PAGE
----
Dynamic cortical representations of perceptual filling-in for missing acoustic rhythm
Cervantes Constantino, Francisco
Simon, Jonathan Z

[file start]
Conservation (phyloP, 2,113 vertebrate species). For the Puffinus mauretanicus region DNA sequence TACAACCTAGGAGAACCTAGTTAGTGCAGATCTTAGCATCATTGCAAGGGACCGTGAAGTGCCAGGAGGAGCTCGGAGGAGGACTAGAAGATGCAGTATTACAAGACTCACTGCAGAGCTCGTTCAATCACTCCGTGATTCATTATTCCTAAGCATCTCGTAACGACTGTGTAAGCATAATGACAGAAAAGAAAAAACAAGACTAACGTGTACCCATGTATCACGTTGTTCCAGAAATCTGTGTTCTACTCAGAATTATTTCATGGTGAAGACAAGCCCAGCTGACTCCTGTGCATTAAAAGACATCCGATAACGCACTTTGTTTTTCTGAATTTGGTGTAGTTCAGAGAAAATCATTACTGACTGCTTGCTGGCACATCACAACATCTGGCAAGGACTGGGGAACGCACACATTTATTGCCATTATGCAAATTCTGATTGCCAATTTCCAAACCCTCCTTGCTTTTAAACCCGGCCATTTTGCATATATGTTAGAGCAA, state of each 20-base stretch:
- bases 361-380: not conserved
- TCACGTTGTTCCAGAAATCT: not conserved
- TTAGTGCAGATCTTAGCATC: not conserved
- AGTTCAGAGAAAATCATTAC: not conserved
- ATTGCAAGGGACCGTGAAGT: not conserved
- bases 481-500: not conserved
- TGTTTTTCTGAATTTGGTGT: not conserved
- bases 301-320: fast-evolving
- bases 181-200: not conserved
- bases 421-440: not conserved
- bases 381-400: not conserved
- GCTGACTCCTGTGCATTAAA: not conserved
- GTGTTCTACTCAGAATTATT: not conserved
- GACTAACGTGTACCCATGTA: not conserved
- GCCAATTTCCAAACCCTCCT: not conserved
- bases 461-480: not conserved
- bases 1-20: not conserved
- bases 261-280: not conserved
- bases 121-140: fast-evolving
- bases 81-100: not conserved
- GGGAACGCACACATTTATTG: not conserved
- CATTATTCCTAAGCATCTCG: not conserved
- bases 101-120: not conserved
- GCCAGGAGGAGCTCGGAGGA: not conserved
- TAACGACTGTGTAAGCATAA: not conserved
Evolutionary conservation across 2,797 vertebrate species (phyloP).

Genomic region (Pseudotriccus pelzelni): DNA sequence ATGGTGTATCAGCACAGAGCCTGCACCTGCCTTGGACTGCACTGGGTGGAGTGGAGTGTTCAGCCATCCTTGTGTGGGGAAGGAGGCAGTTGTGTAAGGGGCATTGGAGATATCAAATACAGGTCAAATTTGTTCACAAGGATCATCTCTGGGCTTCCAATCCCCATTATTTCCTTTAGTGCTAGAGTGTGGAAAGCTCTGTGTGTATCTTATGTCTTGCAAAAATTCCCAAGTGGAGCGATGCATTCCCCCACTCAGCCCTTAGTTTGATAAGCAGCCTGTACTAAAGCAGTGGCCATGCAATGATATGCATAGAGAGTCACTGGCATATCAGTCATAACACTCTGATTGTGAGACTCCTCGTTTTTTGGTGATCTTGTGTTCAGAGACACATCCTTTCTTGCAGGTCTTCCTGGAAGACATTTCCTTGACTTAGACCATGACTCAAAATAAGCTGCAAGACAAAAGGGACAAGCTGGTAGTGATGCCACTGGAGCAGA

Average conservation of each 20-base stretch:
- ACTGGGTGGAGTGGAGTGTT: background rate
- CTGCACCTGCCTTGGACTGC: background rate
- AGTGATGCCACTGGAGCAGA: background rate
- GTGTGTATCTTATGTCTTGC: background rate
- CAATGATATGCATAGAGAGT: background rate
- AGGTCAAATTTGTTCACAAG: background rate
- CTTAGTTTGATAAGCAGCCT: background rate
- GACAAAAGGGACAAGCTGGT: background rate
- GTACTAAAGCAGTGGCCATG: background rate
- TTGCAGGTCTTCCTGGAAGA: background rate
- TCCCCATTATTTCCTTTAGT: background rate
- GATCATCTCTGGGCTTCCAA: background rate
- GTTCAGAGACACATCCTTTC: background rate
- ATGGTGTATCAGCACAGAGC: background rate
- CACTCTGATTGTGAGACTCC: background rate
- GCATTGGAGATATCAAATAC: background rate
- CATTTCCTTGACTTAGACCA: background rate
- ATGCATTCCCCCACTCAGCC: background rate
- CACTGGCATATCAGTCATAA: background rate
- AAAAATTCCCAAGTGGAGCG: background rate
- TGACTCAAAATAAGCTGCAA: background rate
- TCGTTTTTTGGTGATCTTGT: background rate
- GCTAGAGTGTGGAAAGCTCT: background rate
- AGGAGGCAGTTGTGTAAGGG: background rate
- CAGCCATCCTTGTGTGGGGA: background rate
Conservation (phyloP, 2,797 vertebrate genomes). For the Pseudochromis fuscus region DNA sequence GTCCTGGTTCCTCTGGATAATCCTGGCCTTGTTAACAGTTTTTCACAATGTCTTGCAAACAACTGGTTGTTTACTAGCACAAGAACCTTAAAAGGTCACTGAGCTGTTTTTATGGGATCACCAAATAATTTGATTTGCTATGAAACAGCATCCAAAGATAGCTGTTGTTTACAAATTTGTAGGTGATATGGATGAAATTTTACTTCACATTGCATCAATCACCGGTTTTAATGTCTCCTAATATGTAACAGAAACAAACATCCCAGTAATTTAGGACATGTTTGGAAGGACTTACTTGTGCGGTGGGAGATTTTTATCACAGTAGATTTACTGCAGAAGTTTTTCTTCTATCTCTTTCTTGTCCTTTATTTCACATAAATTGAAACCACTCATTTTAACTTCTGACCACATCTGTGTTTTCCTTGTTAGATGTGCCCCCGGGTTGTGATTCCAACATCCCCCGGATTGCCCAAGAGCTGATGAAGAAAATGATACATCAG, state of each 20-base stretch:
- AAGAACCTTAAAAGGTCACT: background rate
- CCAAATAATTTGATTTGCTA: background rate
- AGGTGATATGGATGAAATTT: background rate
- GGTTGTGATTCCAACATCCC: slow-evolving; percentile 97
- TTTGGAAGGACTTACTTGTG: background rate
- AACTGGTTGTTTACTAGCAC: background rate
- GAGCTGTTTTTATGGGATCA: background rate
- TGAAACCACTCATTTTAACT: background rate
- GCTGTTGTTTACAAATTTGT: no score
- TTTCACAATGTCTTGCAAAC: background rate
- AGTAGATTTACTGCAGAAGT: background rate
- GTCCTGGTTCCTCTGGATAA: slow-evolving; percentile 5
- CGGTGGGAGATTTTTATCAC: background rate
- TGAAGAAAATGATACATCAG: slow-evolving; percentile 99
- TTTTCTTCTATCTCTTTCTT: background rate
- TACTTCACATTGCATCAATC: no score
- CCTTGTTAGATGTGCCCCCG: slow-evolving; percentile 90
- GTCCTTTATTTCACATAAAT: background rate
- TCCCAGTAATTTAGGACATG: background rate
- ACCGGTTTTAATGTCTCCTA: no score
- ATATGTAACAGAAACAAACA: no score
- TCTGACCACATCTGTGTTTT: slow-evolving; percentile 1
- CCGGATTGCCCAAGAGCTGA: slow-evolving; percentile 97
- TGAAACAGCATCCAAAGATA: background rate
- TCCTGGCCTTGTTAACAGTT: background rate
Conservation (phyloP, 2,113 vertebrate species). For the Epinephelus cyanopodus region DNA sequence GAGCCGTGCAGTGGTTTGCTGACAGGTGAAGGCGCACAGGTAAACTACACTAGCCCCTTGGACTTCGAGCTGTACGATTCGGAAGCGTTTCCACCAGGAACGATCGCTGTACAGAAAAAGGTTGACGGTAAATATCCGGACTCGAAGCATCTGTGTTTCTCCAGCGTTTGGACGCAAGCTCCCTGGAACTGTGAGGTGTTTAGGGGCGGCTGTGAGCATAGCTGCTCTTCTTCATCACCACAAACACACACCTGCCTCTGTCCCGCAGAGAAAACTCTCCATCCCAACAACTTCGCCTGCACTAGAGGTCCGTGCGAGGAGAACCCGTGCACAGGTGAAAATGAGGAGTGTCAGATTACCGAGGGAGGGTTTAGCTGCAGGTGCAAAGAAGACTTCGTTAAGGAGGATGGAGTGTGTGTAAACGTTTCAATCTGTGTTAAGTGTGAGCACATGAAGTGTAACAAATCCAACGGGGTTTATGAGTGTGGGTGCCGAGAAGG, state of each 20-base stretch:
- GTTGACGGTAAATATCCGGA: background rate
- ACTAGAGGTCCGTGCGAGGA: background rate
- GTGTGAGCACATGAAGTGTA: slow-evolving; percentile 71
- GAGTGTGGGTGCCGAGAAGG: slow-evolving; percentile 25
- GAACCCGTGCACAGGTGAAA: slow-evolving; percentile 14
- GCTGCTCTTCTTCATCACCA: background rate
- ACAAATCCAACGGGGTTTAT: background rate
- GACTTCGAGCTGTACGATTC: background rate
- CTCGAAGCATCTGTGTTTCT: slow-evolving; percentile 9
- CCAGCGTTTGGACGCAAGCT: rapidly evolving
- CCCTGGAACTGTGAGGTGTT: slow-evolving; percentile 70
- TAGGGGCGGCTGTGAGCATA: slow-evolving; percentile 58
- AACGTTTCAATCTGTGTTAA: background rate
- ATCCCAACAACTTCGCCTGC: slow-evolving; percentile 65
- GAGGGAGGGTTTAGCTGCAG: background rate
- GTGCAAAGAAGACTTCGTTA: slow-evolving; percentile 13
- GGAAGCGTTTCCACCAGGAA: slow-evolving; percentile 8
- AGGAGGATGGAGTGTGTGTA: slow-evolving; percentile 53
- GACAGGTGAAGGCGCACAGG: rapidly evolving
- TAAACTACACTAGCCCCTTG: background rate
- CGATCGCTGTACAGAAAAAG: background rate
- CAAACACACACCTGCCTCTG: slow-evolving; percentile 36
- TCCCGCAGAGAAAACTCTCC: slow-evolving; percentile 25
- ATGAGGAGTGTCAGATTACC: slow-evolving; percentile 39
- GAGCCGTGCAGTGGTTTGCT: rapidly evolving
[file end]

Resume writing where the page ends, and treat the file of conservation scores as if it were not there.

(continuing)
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In the phenomenon of perceptual filling-in, missing sensory information can be reconstructed via interpolation from adjacent contextual cues by what is necessarily an endogenous, not yet well understood, neural process. In this investigation, sound stimuli were chosen to allow observation of fixed cortical oscillations driven by contextual (but missing) sensory input, thus entirely reflecting endogenous neural activity. The stimulus employed was a 5 Hz frequency-modulated tone, with brief masker probes (noise bursts) occasionally added. For half the probes, the rhythmic frequency modulation was moreover removed. Listeners reported whether the tone masked by each probe was perceived as being rhythmic or not. Time-frequency analysis of neural responses obtained by magnetoencephalography (MEG) shows that for maskers without the underlying acoustic rhythm, trials where rhythm was nonetheless perceived show higher evoked sustained rhythmic power than trials for which no rhythm was reported. The results support a model in which perceptual filling-in is aided by differential co-modulations of cortical activity at rates directly relevant to human speech communication. We propose that the presence of rhythmically-modulated neural dynamics predicts the subjective experience of a rhythmically modulated sound in real time, even when the perceptual experience is not supported by corresponding sensory data.